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Note for Embedded Computing Systems - ECS By Amity Kumar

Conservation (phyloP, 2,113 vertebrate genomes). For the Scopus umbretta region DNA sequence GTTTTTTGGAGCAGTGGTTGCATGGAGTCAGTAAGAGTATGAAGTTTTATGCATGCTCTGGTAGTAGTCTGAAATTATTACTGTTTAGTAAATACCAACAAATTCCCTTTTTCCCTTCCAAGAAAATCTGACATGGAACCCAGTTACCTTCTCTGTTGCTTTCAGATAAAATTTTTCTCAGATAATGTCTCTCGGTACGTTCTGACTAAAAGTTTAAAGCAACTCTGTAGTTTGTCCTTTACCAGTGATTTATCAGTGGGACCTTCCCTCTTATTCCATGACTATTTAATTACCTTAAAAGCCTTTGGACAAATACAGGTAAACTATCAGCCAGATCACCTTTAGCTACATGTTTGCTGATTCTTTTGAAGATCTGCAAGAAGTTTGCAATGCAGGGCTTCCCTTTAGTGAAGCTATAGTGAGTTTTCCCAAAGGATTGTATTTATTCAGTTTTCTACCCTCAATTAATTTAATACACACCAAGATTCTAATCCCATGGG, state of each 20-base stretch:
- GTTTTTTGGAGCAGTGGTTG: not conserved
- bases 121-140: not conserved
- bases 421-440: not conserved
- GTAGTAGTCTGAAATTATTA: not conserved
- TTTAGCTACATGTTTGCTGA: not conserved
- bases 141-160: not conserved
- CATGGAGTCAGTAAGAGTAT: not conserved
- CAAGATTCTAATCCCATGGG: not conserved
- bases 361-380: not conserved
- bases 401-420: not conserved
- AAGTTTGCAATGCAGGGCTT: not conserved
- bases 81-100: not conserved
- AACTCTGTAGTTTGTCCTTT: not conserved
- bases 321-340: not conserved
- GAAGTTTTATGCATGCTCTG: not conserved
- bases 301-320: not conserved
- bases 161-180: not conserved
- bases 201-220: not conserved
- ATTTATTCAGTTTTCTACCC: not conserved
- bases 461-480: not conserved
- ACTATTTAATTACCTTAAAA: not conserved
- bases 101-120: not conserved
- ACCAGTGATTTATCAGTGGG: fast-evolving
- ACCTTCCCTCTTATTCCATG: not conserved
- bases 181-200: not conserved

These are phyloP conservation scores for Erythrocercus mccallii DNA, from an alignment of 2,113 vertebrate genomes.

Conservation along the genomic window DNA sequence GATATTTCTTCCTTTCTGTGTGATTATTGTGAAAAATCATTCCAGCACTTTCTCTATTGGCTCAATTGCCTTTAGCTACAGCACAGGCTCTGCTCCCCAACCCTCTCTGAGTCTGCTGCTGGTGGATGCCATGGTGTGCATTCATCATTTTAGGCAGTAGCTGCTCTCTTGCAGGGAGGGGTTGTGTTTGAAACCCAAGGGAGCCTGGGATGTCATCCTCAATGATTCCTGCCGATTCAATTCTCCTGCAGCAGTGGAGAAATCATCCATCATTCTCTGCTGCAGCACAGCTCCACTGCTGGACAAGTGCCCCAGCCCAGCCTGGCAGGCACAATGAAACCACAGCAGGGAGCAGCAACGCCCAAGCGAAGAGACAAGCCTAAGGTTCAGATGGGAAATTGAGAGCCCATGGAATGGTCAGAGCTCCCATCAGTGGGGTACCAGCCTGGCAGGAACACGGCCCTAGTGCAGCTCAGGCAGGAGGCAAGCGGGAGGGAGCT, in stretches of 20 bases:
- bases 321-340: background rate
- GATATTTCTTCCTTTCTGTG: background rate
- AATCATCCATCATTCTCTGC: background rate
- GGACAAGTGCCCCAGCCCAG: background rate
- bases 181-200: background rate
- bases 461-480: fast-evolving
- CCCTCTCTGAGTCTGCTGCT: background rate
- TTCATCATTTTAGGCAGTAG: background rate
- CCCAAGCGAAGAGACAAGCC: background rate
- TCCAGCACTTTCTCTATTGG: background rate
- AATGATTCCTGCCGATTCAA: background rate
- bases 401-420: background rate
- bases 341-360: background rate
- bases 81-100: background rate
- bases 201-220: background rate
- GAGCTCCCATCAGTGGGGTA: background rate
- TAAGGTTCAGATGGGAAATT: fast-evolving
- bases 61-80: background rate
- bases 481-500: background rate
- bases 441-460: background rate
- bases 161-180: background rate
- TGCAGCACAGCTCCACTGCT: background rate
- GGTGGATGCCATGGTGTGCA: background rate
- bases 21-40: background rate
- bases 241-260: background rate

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UNIT 1 Embedded Computing 1.1 COMPLEX SYSTEMS AND MICROPROCESSORS What is an embedded computer system? Loosely defined, it is any device that includes a programmable computer but is not itself intended to be a general-purpose computer. Thus, a PC is not itself an embedded computing system, although PCs are often used to build embedded computing systems. But a fax machine or a clock built from a microprocessor is an embedded computing system. 1.1.1 Embedding Computers A microprocessor is a single-chip CPU. Very large scale integration (VLSI) stet—the acronym is the name technology has allowed us to put a complete CPU on a single chip since 1970s, but those CPUs were very simple. The first microprocessor- the Intel 4004, was designed for an embedded application, namely, a calculator. The calculator was not a general-purpose computer—it merely provided basic arithmetic functions. However, Ted Hoff of Intel realized that a general-purpose computer programmed properly could implement the required function, and that the computer-on-achip could then be reprogrammed for use in other products as well. Since integrated circuit design was (and still is) an expensive and time- consuming process, the ability to reuse the hardware design by changing the software was a key breakthrough. The HP-35 was the first handheld calculator to perform transcendental functions [Whi72]. It was introduced in 1972, so it used several chips to implement the CPU, rather than a single-chip microprocessor. How- ever, the ability to write programs to perform math rather than having to design digital circuits to perform operations like trigonometric functions was critical to the successful design of the calculator. Page 4